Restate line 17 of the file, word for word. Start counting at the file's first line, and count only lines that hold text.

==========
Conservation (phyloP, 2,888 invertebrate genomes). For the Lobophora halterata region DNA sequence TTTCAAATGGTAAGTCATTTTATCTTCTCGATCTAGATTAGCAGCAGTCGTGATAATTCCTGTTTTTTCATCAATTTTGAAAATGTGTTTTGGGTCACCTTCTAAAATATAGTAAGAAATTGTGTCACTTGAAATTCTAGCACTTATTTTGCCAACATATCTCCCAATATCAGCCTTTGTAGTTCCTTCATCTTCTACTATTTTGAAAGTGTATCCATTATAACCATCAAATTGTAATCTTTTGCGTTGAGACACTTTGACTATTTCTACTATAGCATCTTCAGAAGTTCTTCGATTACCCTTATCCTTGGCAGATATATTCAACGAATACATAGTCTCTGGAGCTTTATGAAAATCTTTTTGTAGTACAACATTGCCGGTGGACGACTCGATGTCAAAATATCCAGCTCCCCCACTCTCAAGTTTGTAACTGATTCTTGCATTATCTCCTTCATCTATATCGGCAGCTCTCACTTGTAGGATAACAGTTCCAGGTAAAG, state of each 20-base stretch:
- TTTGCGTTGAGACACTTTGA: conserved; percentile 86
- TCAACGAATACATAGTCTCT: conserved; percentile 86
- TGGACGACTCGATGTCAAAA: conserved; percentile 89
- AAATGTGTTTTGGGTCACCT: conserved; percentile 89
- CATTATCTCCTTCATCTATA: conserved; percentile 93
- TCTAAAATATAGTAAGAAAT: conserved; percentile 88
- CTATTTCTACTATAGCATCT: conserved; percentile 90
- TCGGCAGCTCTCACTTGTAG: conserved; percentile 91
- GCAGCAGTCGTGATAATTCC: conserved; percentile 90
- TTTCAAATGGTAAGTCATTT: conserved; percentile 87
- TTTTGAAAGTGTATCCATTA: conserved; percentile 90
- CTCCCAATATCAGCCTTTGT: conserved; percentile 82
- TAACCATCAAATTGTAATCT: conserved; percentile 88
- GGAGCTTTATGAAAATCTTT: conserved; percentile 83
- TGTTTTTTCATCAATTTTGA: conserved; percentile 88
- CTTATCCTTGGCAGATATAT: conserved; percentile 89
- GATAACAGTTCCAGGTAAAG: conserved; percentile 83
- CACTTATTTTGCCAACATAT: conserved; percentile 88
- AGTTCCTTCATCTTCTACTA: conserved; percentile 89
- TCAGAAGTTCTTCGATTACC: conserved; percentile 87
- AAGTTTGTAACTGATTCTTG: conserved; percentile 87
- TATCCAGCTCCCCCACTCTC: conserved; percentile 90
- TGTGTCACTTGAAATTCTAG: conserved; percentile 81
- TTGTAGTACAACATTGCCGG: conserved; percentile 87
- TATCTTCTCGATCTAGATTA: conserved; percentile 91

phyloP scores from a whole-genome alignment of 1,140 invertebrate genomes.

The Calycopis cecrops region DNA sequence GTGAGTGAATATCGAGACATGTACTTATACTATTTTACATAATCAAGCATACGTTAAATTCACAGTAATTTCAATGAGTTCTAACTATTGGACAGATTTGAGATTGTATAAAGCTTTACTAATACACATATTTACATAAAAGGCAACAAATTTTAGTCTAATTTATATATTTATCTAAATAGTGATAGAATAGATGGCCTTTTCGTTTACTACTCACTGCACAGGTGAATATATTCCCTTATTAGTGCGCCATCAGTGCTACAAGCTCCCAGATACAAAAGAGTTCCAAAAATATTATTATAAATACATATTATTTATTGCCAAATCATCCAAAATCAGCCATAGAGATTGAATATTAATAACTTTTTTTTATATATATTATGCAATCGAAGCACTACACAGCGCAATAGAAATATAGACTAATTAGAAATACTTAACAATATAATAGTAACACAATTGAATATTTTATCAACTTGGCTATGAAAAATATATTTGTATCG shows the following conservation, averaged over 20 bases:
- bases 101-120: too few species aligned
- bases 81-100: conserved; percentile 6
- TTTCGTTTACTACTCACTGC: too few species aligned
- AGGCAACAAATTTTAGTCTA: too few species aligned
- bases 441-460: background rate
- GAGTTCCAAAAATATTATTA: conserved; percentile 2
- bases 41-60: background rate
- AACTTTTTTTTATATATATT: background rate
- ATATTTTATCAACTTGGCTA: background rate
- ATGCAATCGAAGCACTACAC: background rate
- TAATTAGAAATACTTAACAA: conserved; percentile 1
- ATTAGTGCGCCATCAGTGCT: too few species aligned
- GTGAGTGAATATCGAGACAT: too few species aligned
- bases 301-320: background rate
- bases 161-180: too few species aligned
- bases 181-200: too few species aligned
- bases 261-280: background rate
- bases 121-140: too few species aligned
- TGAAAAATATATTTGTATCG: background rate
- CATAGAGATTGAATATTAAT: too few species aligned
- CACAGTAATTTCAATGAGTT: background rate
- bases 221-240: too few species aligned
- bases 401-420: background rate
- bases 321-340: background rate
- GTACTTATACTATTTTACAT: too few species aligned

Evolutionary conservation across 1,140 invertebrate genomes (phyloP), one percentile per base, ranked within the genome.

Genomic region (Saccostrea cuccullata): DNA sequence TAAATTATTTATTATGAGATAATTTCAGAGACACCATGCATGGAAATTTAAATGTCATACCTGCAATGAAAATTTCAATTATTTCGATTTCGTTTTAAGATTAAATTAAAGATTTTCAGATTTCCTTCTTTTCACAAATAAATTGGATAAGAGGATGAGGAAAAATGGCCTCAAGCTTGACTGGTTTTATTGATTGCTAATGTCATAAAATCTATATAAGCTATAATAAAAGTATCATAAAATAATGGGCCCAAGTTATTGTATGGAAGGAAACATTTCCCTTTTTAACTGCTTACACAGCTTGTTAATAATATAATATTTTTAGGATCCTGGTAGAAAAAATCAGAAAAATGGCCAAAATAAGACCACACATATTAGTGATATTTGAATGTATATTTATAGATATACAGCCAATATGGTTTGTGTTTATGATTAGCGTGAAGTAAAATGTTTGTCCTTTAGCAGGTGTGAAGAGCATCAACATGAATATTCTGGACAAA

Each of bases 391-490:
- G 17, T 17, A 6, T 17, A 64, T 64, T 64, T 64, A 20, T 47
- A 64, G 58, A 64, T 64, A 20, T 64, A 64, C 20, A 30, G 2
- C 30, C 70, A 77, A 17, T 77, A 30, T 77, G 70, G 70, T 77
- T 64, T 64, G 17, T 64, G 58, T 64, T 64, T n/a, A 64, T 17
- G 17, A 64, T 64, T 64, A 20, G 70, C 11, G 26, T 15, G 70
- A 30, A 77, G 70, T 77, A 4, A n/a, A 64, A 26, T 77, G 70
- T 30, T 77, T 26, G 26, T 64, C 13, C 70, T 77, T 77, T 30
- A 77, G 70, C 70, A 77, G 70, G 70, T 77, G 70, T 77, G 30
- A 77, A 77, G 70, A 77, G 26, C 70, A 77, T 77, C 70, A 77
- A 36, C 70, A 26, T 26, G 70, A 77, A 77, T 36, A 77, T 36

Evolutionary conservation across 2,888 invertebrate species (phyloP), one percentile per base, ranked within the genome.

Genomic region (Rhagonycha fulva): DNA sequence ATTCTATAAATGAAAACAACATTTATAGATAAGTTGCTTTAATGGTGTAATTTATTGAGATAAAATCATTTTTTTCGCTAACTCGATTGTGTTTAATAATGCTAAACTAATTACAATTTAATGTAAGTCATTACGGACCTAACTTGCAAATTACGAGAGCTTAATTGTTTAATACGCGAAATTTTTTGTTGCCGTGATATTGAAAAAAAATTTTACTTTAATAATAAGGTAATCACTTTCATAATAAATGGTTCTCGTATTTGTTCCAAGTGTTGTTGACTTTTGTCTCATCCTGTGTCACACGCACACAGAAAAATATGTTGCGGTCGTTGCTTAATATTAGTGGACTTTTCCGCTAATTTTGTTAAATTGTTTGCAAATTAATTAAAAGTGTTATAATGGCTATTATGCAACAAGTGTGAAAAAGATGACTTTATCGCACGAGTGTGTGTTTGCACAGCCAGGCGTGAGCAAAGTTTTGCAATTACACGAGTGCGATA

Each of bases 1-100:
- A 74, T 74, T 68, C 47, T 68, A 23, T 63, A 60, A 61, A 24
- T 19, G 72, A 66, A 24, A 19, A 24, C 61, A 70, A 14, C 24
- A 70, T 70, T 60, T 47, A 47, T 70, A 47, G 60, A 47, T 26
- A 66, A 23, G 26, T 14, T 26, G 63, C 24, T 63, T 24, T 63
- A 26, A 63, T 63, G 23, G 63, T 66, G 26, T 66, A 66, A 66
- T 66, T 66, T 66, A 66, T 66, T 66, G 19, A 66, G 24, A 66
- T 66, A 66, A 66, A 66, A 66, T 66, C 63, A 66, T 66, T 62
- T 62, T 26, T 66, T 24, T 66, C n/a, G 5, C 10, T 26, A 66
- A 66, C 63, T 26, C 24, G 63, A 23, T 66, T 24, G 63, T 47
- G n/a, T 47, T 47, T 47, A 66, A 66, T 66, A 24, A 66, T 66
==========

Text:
- CTTATCCTTGGCAGATATAT: conserved; percentile 89